English Heritage (EH) insists it ‘remains committed’ to the 140-year-old Blue Plaques scheme commemorating the former London homes of the great and the good, despite conflicting reports in the press.

The Government quango has suffered swingeing cuts and says it can no longer sustain running the £250,000-a-year department that administered the scheme. Questions have been asked as to why the popular scheme, which EH took over in 1986, is so difficult and expensive to run-there are more than 100 other local schemes, with plaques of varying shapes and colour, in existence-and an EH spokesman says it must become ‘more cost effective and more self-sustaining’.

Therefore, applications for plaques, which take two months to complete by craftsmen, have been suspended and the next two years will be spent erecting the dozen or so that have already been approved by an expert panel, which includes Stephen Fry, Gavin Stamp and Sir Andrew Motion.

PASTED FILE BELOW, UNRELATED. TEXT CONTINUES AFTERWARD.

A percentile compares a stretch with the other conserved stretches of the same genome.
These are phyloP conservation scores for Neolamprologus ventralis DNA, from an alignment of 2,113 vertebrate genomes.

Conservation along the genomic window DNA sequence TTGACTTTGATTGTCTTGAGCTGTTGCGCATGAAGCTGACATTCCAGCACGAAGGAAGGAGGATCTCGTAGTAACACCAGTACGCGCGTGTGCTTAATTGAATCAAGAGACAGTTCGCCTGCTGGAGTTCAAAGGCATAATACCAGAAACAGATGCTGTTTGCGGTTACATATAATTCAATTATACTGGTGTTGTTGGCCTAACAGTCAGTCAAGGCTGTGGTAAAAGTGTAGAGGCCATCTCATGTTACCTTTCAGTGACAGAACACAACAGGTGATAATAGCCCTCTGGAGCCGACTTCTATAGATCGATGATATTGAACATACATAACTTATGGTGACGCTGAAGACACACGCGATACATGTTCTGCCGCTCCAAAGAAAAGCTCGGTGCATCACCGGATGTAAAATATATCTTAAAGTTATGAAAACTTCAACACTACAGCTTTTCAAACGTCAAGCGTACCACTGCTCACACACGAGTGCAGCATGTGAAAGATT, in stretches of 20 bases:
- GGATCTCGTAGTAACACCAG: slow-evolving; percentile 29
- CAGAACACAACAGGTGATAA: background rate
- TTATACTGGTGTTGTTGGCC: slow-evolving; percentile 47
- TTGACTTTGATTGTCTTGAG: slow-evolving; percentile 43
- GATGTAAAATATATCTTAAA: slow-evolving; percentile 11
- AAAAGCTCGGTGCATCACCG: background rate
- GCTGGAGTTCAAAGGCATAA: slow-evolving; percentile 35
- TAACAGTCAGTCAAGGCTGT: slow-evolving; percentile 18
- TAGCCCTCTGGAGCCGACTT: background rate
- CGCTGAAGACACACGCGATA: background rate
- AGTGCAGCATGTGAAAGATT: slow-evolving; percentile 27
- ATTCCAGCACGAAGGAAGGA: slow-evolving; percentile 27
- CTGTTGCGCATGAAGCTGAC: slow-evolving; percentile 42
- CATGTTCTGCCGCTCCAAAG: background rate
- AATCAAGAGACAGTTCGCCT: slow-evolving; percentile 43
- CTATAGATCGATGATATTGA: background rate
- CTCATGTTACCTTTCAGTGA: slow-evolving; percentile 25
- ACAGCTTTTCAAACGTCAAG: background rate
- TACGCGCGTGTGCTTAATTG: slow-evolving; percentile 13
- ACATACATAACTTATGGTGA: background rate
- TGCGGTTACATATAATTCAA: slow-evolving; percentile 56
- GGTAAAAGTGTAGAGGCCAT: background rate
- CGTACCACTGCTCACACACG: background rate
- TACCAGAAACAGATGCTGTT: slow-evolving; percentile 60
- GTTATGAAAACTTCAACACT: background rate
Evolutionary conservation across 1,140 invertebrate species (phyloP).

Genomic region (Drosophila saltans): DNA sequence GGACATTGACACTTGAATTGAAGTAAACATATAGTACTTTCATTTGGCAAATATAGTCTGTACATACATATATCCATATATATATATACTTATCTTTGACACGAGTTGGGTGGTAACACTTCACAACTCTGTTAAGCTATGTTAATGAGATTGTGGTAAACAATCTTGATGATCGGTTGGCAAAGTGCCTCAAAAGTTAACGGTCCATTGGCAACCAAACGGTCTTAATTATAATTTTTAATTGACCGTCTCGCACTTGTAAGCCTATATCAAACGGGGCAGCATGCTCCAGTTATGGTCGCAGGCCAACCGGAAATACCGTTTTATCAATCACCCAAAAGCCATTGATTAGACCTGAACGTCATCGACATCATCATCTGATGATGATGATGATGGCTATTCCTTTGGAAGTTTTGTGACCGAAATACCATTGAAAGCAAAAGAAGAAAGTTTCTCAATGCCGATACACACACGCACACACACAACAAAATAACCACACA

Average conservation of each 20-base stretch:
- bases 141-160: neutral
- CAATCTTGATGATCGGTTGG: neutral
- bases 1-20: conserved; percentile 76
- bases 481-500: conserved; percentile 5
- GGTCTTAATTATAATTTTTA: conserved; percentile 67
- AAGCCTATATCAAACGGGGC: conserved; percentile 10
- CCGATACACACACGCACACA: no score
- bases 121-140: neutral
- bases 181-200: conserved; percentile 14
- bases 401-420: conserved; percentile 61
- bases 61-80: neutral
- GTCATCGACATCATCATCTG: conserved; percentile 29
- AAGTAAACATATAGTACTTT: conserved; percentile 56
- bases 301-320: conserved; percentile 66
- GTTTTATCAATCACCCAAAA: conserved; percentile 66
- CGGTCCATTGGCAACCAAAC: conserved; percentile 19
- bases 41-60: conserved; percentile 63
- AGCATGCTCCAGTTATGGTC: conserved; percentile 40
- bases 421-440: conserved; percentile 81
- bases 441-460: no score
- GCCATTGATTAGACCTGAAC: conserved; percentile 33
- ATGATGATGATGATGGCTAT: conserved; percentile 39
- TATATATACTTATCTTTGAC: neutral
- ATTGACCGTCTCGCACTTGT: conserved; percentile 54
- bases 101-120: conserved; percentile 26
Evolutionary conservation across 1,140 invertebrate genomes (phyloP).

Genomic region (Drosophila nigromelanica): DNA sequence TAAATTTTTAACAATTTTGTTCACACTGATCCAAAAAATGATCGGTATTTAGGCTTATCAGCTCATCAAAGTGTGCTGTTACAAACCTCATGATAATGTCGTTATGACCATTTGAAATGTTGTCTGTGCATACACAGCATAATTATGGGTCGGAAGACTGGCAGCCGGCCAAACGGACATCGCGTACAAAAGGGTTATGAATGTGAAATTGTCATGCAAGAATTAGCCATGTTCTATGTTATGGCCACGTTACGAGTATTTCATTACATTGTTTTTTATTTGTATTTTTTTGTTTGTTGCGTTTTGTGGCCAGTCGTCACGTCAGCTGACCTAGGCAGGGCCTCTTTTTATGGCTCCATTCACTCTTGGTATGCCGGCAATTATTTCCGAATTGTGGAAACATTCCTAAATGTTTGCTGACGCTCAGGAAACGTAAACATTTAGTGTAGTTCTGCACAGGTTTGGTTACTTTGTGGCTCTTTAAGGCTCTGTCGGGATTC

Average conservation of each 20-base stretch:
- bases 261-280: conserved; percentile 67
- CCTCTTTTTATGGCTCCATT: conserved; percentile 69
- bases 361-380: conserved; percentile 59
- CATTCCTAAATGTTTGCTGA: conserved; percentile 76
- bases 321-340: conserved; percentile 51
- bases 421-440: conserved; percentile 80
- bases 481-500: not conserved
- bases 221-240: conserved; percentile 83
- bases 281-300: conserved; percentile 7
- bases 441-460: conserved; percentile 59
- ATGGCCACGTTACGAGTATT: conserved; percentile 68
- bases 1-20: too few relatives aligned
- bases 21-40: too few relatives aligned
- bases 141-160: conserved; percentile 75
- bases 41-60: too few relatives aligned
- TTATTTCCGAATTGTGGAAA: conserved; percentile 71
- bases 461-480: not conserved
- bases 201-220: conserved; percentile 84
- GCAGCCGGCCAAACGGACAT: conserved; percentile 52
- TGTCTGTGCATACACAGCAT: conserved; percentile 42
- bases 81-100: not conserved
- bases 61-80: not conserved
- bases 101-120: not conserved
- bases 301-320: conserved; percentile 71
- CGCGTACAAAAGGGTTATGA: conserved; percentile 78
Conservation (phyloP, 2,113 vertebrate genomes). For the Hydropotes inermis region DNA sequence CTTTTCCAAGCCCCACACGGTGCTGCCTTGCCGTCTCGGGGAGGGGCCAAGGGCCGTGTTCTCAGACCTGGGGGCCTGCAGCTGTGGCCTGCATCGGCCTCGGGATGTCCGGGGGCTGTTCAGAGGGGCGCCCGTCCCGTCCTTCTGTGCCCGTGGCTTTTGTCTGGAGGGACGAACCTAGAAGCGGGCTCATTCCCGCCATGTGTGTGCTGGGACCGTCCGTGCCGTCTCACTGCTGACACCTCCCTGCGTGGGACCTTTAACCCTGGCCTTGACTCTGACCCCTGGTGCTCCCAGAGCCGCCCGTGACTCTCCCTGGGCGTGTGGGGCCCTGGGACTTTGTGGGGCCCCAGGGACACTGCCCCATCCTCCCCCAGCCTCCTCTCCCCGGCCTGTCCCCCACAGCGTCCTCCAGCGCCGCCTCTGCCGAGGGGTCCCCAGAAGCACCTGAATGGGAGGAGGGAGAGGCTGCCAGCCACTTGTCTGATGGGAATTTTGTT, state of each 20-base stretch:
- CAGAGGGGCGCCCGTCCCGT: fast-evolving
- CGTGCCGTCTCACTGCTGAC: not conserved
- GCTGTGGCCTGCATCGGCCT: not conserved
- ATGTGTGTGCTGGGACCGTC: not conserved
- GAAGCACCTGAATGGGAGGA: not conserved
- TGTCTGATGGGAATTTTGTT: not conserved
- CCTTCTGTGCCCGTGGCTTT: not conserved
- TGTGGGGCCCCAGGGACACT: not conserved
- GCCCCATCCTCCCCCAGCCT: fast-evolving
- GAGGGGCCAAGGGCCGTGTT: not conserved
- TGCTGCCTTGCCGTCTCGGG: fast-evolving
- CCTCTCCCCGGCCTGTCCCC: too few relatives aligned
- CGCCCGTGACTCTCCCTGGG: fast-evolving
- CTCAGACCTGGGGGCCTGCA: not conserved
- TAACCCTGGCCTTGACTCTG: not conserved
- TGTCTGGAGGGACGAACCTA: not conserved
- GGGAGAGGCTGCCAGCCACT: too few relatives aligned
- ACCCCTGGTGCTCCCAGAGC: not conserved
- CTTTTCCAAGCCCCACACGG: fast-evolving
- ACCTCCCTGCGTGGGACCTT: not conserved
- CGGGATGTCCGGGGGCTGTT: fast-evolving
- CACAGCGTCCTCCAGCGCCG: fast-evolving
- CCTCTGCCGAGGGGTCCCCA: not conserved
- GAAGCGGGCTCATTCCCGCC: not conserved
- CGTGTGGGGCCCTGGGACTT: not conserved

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Last week, one was placed on 66, Great Russell Street, Bloomsbury, former home of the architect John Nash (1752-1835), who designed Brighton Pavilion and Regent Street.

Loyd Grossman, former chairman of the Blue Plaques Panel, comments: ‘Because of severe cuts to its budget in recent years, EH is under a great deal of pressure to continue delivering a wide range of services that the public and the heritage sector value.

Distinctive, informative and often entertaining, Blue Plaques are, I think, a particularly valuable part of the EH portfolio and much cherished as a vivid marker of London’s rich and varied history. I know EH is working hard to ensure there will be a sustainable future for the scheme.’

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